The Sense of an Endling

How the sorrows of extinction can improve our relationship with the living
By
Harry Thorne
B

enjamin died on 7 September 1936 in Beaumaris Zoo, located on the Queens Domain in Hobart, Tasmania, where he had lived for three years. While his death was initially attributed to inclement weather conditions (an unusually cold Autumn night), it is widely held that he fell victim to neglect. When he died, he was as alone as it is possible to be.  

Benjamin was a Tasmanian tiger, or a thylacine, a hybrid Latin-Greek designation that translates as “dog-headed pouched one”. A formidable apex predator with dark transverse stripes and 20-inch tail, the thylacine was once amongst the largest known carnivorous marsupials, with the thylacinus potens (powerful thylacine) species growing to match the size of a wolf. While they were relatively shy and favoured small prey (a 2011 study undertaken by the University of New South Wales claims that they had feeble jaws), their menacing appearance led them to be widely feared. As Tasmania’s surveyor-general wrote of the thylacine in 1806: “Eyes large and full, black, with a nictant membrane, which gives the animal a savage and malicious appearance.”

Thylacine all but vanished from mainland Australia some 2,000 years ago, but at the start of the 19th century a population of approximately 5,000 still prowled their native Tasmania. But the arrival of British settlers to the island in 1803 took a merciless toll on this population. Their natural habitat broke down, their prey grew scarce, they fell victim to new marsupi-carnivore diseases transferred by captive livestock. They were also blamed for a spate of attacks on sheep. In 1830, in an attempt to control their numbers, the newly established Van Diemen’s Land Company established a bounty scheme: £1 per dead adult and ten shillings for cubs. In all, 2,184 bounties were fulfilled.

Benjamin died alone in the truest sense: he was an ‘endling’, the last known specimen of his species. (A farmer named Wilf Batty shot the last wild Tasmanian tiger in May 1930, having discovered it in his hen house.) By the time a species is reduced its endling, it is functionally extinct. What in ecological circles is referred to as ‘extinction debt’ (the toll of past events upon the future of a species) accrues over centuries and defaults to a last known survivor, who must shoulder the burden of history alone. Lonesome George, the Pinta Island tortoise; Martha, the passenger pigeon to fly; Booming Ben, the heath hen: these endlings walk the earth as dead things, as zombies. They are finality incarnate, full-stops at the end of a script.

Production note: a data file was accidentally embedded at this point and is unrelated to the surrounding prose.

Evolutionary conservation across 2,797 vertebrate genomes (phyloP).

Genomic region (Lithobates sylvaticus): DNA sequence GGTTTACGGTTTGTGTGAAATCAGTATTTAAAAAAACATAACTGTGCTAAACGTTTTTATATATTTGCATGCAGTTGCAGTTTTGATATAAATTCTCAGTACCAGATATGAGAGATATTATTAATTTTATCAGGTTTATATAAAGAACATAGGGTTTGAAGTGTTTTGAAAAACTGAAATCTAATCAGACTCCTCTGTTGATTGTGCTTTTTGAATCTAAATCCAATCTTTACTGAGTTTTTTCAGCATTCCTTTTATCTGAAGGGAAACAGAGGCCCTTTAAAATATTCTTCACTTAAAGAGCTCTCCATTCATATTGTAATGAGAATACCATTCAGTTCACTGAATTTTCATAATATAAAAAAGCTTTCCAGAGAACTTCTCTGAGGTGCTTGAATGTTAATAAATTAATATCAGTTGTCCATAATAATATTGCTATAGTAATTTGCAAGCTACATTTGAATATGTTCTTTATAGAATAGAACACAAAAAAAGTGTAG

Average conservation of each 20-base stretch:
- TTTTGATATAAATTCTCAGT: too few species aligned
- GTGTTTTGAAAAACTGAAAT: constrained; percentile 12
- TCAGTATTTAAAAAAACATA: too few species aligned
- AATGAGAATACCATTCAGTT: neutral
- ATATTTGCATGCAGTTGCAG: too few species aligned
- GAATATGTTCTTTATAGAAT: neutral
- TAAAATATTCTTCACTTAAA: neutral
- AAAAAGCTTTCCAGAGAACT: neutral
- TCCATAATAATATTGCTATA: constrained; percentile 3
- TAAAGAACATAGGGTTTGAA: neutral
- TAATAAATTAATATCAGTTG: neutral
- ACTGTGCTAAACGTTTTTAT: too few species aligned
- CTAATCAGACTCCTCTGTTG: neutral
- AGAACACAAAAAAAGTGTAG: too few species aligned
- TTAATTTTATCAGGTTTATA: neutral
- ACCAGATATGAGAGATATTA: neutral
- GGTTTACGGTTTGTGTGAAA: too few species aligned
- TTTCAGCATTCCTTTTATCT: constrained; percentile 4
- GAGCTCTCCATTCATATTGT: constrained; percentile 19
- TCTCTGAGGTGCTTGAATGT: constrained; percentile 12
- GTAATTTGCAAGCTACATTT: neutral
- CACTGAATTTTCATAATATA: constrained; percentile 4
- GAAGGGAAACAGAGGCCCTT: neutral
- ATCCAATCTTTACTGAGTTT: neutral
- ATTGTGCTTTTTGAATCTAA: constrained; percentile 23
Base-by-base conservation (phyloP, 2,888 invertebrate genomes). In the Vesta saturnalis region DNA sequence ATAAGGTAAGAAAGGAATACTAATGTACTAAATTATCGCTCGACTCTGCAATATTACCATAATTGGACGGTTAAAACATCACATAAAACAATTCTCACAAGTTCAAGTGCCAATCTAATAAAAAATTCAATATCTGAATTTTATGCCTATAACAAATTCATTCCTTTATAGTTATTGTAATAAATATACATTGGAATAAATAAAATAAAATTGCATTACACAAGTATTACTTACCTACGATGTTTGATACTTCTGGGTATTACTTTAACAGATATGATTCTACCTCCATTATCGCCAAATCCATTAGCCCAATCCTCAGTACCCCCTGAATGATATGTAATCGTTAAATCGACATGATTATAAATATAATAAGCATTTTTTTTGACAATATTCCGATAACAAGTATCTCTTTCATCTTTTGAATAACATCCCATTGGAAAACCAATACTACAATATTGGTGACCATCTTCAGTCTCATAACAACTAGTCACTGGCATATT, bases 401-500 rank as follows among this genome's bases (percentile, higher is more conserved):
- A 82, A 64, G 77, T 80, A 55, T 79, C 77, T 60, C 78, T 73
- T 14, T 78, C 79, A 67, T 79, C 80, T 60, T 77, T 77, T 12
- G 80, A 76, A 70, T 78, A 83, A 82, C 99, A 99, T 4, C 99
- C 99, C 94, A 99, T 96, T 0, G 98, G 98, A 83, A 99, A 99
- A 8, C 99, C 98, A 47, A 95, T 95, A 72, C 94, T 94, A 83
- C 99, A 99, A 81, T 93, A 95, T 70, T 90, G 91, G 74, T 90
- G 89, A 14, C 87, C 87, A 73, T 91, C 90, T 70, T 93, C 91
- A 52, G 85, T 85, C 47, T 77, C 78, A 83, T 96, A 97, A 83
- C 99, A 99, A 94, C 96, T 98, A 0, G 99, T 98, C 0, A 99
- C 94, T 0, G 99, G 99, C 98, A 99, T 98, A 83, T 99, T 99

The rapid loss of species today is estimated to be between 1,000 and 10,000 times higher than the natural extinction rate; the number of plants that have become extinct in the last three centuries is 500 times higher than it was before the industrial revolution. Thus, when we look upon endlings, or the negative space around them, we see more of ourselves than we might like. We see, within the absence, the fatal result of our collective negligence. As Ed Yong writes in The Atlantic, these creatures ‘embody the crisis facing our dwindling fauna – and our failure to avert it.’ Endlings are tragic figures, heart-breaking even, but they are not so because they are alone. They are tragic because we have condemned them to exist as such.